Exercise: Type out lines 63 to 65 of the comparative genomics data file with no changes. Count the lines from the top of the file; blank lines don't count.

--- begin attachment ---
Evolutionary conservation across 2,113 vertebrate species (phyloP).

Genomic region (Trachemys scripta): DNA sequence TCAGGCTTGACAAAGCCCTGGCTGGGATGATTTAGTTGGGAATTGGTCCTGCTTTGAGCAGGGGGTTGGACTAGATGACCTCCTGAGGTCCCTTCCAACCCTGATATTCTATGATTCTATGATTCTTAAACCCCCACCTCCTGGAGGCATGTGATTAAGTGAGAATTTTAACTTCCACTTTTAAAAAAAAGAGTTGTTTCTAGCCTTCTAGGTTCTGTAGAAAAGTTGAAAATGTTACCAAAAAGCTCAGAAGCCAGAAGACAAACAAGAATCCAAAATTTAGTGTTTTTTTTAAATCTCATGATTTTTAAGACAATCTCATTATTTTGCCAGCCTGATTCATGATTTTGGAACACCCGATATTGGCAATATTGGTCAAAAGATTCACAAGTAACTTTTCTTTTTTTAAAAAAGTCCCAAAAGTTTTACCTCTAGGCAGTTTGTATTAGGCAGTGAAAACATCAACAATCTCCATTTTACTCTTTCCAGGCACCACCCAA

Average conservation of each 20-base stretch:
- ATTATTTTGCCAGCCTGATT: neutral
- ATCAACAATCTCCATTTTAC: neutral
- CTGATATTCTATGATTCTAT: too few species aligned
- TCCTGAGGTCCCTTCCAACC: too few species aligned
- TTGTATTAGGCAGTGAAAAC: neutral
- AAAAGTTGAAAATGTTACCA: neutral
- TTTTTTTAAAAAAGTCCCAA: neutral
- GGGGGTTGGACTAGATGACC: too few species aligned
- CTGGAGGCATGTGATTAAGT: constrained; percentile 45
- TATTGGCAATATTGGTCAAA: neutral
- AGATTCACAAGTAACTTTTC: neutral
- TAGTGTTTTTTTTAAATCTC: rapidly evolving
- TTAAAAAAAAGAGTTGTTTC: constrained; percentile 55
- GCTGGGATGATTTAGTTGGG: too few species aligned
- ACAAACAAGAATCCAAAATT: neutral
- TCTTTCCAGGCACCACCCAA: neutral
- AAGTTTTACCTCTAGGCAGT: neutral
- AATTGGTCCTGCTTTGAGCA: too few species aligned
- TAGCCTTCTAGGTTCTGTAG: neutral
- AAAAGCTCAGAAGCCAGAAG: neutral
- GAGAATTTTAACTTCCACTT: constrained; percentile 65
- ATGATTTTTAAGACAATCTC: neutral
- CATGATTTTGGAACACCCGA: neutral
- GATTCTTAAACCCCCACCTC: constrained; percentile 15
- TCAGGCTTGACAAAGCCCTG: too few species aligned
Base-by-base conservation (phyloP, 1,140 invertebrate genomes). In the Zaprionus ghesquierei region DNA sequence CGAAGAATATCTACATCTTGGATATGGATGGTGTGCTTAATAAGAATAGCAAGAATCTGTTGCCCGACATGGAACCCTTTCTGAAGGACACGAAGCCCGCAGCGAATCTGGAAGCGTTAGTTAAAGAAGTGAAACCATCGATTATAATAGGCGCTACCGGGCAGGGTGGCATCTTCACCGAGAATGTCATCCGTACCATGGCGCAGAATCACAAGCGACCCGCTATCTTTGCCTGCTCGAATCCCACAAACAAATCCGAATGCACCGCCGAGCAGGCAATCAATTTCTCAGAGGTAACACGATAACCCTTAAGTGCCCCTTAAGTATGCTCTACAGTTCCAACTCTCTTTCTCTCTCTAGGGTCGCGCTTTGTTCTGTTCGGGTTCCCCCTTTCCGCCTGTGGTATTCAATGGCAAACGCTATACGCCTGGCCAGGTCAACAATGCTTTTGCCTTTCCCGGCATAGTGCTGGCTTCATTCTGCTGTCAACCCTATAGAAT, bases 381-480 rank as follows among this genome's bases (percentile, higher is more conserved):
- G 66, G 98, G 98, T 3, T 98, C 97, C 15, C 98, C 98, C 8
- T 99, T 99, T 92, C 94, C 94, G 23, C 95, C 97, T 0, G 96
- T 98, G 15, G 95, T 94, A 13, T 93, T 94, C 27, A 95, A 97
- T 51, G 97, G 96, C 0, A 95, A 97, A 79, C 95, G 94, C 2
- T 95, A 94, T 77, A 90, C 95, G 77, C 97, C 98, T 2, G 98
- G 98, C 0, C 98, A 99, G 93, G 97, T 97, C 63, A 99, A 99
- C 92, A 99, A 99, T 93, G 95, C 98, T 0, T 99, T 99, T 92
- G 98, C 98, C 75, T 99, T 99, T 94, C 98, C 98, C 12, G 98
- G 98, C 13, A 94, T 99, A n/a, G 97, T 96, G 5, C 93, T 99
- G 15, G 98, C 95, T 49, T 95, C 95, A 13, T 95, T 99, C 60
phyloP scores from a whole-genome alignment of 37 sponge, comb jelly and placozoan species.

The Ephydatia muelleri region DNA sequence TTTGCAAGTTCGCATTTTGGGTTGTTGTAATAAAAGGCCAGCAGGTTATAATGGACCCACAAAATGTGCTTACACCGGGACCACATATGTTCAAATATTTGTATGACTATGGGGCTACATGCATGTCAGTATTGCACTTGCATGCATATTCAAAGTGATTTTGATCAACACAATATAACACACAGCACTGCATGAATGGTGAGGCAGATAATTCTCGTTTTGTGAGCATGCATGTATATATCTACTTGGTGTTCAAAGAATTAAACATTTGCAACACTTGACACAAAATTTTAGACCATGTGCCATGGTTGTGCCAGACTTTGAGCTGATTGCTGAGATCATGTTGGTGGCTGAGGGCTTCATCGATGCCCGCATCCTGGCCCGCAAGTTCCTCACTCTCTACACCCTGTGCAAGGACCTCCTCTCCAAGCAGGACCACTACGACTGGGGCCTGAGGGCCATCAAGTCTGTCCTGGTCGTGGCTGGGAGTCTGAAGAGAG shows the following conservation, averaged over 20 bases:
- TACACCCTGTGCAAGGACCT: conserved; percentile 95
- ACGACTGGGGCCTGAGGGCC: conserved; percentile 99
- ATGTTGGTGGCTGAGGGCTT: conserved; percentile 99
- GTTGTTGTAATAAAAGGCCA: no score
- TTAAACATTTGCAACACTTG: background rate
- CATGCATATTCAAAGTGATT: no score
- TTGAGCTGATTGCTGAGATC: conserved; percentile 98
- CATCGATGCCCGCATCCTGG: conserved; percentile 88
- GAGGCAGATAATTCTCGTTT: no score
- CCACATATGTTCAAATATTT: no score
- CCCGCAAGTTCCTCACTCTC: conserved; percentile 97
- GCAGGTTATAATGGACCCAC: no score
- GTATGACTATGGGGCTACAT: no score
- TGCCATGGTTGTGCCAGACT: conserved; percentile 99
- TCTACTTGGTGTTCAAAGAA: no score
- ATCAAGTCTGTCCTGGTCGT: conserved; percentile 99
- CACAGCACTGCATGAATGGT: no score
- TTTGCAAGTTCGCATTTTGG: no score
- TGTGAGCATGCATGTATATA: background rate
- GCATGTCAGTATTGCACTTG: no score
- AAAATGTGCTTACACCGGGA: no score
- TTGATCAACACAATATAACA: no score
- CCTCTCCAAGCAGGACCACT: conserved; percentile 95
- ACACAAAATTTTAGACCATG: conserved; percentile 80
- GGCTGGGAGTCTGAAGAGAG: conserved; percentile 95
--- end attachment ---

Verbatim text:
- TTGATCAACACAATATAACA: no score
- CCTCTCCAAGCAGGACCACT: conserved; percentile 95
- ACACAAAATTTTAGACCATG: conserved; percentile 80